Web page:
Niall McDevitt, 1967 – 2022

It is with incredible sadness that Finding Blake has learned of the death — ridiculously early in life — of our friend and contributor, poet Niall McDevitt on 29th September.

Niall McDevitt in Bunhill Fields.
Photograph: Max Reeves © 2018

Niall was a generous giver from his great wealth of knowledge and understanding, not just of Blake but of many fellow visionaries and creative souls. His walking guides of Blake’s London (with Watt Tyler, John of Gaunt, Arthur Rimbaud, Bob Dylan and many many more making appearances along the way) were full of insights and humour. He shared some of this in his first (as we hoped – sadly, his one and only, but treasured) post for us: My Streets Are My, Ideas of Imagination. It is well worth a reread, and you will find links to some of his other writings there.

Scrolling down the Recent Blakean Events page of our Blakean Archive will provide a flavour of the many walks Niall devised and shared, while a scan of the Blakean articles page will take you to some more of his fascinating writing on the man.

On Niall’s poetopography blog — among many other gems — there is A Thank You Letter to My Fellow Blake Walkers, where Niall gives a typically humorous run-through of the five different walks through Blake’s London — central, east, south, north and west — that he organised on consecutive Sundays in 2019.

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Thank you, Niall, for everything.

Niall McDevitt 1967 – 2022


 


Among the tributes to Niall is “Farewell to Niall McDevitt, a Blakean radical”, from Alan Morrison in The Morning Star. Here is an excerpt:

A self-described flaneur, anarchist and republican, Niall was unafraid of ruffling feathered nests and throwing down gauntlets before establishments of all kinds.

His poetry was richly figurative, deeply polemical; it had Symbolist aspects, and often incorporated pidgin, portmanteaus (“luxembourgeois,” one of my favourites) and linguistic experimentation reminiscent of such diverse poets as Arthur Rimbaud, DH Lawrence, TS Eliot, Ezra Pound, EE Cummings and Allen Ginsberg.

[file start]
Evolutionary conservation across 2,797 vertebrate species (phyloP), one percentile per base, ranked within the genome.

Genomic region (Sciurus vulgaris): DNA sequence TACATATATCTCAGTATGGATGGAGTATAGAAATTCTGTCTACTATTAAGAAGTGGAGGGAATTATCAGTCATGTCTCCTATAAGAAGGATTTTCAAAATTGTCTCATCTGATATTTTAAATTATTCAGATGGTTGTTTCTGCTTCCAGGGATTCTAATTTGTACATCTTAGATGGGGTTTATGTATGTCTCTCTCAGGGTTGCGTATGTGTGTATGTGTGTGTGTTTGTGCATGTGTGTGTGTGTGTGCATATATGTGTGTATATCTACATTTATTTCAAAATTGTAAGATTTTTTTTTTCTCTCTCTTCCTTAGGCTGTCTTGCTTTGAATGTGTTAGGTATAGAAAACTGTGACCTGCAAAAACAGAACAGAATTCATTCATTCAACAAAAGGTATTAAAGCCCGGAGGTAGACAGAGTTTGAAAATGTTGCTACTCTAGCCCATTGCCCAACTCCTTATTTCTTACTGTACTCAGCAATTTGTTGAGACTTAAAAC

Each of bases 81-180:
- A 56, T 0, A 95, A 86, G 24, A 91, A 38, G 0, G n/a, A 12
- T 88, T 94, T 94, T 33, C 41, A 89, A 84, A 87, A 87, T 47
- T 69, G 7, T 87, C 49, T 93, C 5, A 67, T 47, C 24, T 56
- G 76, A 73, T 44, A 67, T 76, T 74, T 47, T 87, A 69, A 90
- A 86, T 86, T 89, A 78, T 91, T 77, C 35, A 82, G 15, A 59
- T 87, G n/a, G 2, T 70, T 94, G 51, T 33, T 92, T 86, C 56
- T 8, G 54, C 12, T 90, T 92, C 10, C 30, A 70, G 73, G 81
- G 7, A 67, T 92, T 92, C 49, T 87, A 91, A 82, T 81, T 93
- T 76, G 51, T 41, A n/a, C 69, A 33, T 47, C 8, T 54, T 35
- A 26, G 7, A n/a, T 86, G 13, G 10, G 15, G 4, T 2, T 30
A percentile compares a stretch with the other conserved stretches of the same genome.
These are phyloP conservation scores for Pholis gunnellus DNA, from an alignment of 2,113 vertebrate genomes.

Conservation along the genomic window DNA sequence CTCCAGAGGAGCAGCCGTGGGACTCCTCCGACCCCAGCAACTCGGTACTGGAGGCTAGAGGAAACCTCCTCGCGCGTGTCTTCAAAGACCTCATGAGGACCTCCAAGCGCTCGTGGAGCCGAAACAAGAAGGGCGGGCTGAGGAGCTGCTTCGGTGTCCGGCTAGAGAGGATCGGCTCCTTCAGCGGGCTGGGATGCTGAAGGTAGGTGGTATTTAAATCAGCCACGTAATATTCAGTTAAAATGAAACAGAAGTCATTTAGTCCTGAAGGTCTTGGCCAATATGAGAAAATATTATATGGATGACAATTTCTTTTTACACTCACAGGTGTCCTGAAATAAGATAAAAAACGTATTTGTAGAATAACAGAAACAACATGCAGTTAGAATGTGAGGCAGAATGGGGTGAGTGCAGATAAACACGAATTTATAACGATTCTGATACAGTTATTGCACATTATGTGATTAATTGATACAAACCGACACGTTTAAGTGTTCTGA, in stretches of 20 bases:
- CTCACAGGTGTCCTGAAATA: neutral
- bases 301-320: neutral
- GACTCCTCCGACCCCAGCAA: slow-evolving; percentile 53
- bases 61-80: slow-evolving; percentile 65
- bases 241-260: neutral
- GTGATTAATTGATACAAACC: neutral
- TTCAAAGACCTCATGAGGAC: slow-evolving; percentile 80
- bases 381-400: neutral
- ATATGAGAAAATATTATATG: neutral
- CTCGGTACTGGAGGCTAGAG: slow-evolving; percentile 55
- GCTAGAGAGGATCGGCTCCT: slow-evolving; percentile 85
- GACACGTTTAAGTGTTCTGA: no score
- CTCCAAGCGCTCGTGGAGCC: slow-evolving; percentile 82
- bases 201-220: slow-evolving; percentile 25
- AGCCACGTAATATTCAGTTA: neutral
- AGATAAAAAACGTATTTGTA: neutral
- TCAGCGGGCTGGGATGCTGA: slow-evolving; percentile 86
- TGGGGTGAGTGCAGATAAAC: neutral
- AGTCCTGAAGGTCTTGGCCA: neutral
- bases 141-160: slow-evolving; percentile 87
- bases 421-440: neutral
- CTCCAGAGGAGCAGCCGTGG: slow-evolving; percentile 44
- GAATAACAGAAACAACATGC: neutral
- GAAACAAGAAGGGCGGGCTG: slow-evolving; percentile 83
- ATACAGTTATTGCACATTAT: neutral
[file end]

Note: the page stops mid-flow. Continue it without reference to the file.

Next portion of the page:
Niall managed in his poetry to merge the historical and contemporary in an almost mystical, shamanic alchemy. This mystical aspect was Niall’s own particular Blakean spark, his having been a lifelong admirer, champion and, one might almost say, poet-apostle of Blake, grasping the immanence and sempiternal qualities of his timeless poetry.

There was something mediumistic about how Niall spoke and wrote about Blake, almost as if he actually, somehow, knew him personally, or at least on a spiritual plane.


New River Press — of which Niall was a founding member and which promoted his walks as well as his poetry — published Niall’s obituary on its site. Here is an extract, but the full tribute is well worth a read for its insights into this unique Blakean.

McDevitt dedicated his life to poetry, to a Blakean vision that celebrated freethinking and resisted the rule of the philistine establishment. His poetry is by turns solemn and sage, with a melancholic romance, or in the words of Heathcote Williams, ‘savagely witty’. A charismatic and sometimes provocative performer with a low, booming voice, McDevitt was more acutely perceptive than first appeared. His loyal, scrutinous attention championed the creativity of all he met. With uncomplaining dignity, he lived to the full while ill. Only four days before his death, McDevitt visited the grave of Victorian poet Algernon Charles Swinburne in Bonchurch, Isle of Wight. Though wheelchair-bound, beaming with delight, he mustered a lecture on Swinburne’s colourful private life and advocacy for Blake.